There are probably, plenty of discussions around you concerning automatic number plate recognition of personalized number plates, and it can be not very easy to find the answer you’re looking for. So, here at DVLA, you will get answers to some of your most general questions regarding automatic number plate recognition (ANPR).
As you continue reading this article, you will get answers to each of these questions and help you grasp the ANPR systems in the UK.
Why is an ANPR camera unique?
Authorities these days use devices called Automatic number plate recognition cameras to capture or to read a license plate for the record. Unlike specific speed cameras that require human intervention, ANPR doesn’t require any operator to take a photo.
Generally, when the police use it, the image of the registered private number plate is sent off to a database, which checks the license for any pending cases or violations. Some of these points are discussed below in detail.
Working principle of the APNR
There are some well-defined steps in which technologists have programmed the functionality of the APNR. The automatic number plate recognition system uses a precision-shoot camera with fast shooting speeds that take a photo of a private number plate before using some form of optical character recognition software to deduce the vehicle registration information from the image. Police officers have the authority to intercept and stop a vehicle, check it for evidence, and make arrests if necessary. Most ANPR cameras are equipped with infrared imaging capabilities, allowing the system to work in pitch-black midnight conditions, as well as in direct sunlight. ANPR cameras have immense use in exposing law-breaking offenses, which include tracking stolen vehicles, tackling uninsured vehicle use, and solving cases of terrorism and crime.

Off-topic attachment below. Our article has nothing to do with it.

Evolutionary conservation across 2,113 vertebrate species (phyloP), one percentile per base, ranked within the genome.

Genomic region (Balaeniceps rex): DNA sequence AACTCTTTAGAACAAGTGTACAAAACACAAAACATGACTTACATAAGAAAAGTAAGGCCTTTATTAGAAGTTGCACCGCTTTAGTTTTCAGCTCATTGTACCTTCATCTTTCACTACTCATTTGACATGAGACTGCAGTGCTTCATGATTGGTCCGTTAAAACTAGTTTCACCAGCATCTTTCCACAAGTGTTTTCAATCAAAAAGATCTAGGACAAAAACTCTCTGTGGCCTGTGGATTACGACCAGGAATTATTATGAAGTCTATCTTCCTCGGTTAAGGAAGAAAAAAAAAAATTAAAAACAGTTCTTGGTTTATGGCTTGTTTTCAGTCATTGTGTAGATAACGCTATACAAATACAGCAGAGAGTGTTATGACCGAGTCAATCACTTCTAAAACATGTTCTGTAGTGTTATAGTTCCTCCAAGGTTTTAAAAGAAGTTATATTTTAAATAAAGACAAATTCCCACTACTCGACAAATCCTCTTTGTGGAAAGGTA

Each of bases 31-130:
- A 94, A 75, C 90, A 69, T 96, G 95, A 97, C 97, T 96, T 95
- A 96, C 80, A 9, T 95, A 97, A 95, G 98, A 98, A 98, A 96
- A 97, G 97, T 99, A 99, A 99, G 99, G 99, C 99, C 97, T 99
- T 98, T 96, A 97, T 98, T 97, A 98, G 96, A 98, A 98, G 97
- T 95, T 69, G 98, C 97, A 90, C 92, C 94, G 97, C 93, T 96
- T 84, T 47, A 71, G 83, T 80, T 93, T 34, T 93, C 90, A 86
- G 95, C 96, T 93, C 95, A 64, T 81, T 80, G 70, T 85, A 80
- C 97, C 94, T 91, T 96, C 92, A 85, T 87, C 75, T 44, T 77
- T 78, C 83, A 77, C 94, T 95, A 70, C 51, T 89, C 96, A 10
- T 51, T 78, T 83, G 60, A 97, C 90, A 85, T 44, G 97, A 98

Are all police cars equipped with ANPR?
Although very essential, not all police cars have an ANPR system installed in them. No precise statistics are declaring the exact number of police vehicles fitted with automatic number plate recognition; the authorities avoid publishing specific information.
In the same way, it is also not known how many static ANPR systems there are and where they are located, making the law enforcement system weak and inefficient to detect fake private number plates. This happens because the law is not stringent in its verification and cannot catch those breaking the rules quickly.
What do ANPR cameras look like?
In the UK, most police ANPR cameras will either be mounted on a tripod on a bridge overlooking a motorway or permanently fixed, missing a motorway with a bright green plastic casing. Apart from mounting them inside police vehicles, police forces install ANPR cameras at fixed locations from where they will be able to detect a car from its private number plate, deter and disrupt criminality. Since ANPR works through software, accessing the camera for any operation is quite easy. However, there is no standardized way to identify them, as a result of which these cameras are difficult to spot.
What do ANPR cameras check for?
ANPR cameras compare the personalized number plate your vehicle against the authorized database on a wide variety of criteria. A record for all vehicles passing by a camera is stored, making it easier for police to catch a car by tracking its private number plate.
Mostly are the critical data points they look for are as follows:
- If the vehicle has passed an MOT of late
- Whether the vehicles are insured or not
- If the car has paid road tax or not
- If the driver has a record of past criminal activities
- Whether the vehicle registration is legitimate or not.
Automatic number plate recognition at car parks
A comparatively latest trend is the initiation of automatic personalized number plate recognition in modern car parks. It is required when your vehicle registration data is stored upon entrance, allowing the car park to record the amount of time you’ve been there for. When you leave the car park, the system will then freeze the timer. This is a more reliable method of precisely tracking the duration each vehicle has been in the car park.
You can generally tell if a car park has an ANPR system because they either have a barrier at the entrance, which automatically lifts after taking a photo of your registered personalized number plate, or cameras mounted at different locations throughout the car park.